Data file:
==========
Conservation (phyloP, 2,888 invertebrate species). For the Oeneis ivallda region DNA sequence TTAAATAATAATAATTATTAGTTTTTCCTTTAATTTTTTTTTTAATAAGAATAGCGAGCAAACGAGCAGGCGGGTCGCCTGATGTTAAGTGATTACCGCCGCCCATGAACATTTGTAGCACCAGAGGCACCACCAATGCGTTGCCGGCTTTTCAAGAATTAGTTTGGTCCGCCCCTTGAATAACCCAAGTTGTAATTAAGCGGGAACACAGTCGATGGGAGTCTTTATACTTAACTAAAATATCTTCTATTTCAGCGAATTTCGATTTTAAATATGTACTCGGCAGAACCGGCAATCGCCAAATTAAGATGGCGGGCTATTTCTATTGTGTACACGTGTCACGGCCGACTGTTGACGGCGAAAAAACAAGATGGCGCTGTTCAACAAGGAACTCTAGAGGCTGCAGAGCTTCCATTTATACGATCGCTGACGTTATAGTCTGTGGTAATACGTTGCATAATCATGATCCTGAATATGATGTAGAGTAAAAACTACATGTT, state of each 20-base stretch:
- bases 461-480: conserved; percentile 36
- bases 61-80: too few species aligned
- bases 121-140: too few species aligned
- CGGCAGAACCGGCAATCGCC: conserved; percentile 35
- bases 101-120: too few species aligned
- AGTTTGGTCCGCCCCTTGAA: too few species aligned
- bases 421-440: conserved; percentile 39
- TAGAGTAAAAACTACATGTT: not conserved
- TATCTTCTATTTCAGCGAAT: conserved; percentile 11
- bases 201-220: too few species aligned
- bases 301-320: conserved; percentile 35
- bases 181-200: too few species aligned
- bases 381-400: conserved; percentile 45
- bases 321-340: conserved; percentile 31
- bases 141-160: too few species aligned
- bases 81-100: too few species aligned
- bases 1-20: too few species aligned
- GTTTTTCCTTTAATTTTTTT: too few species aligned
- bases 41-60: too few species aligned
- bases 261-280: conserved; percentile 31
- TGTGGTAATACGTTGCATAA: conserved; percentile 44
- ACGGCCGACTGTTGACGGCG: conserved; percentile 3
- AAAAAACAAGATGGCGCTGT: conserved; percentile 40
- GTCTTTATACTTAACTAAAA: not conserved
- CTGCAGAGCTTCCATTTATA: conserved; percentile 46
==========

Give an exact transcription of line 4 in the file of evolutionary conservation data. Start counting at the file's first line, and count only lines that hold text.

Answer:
- bases 121-140: too few species aligned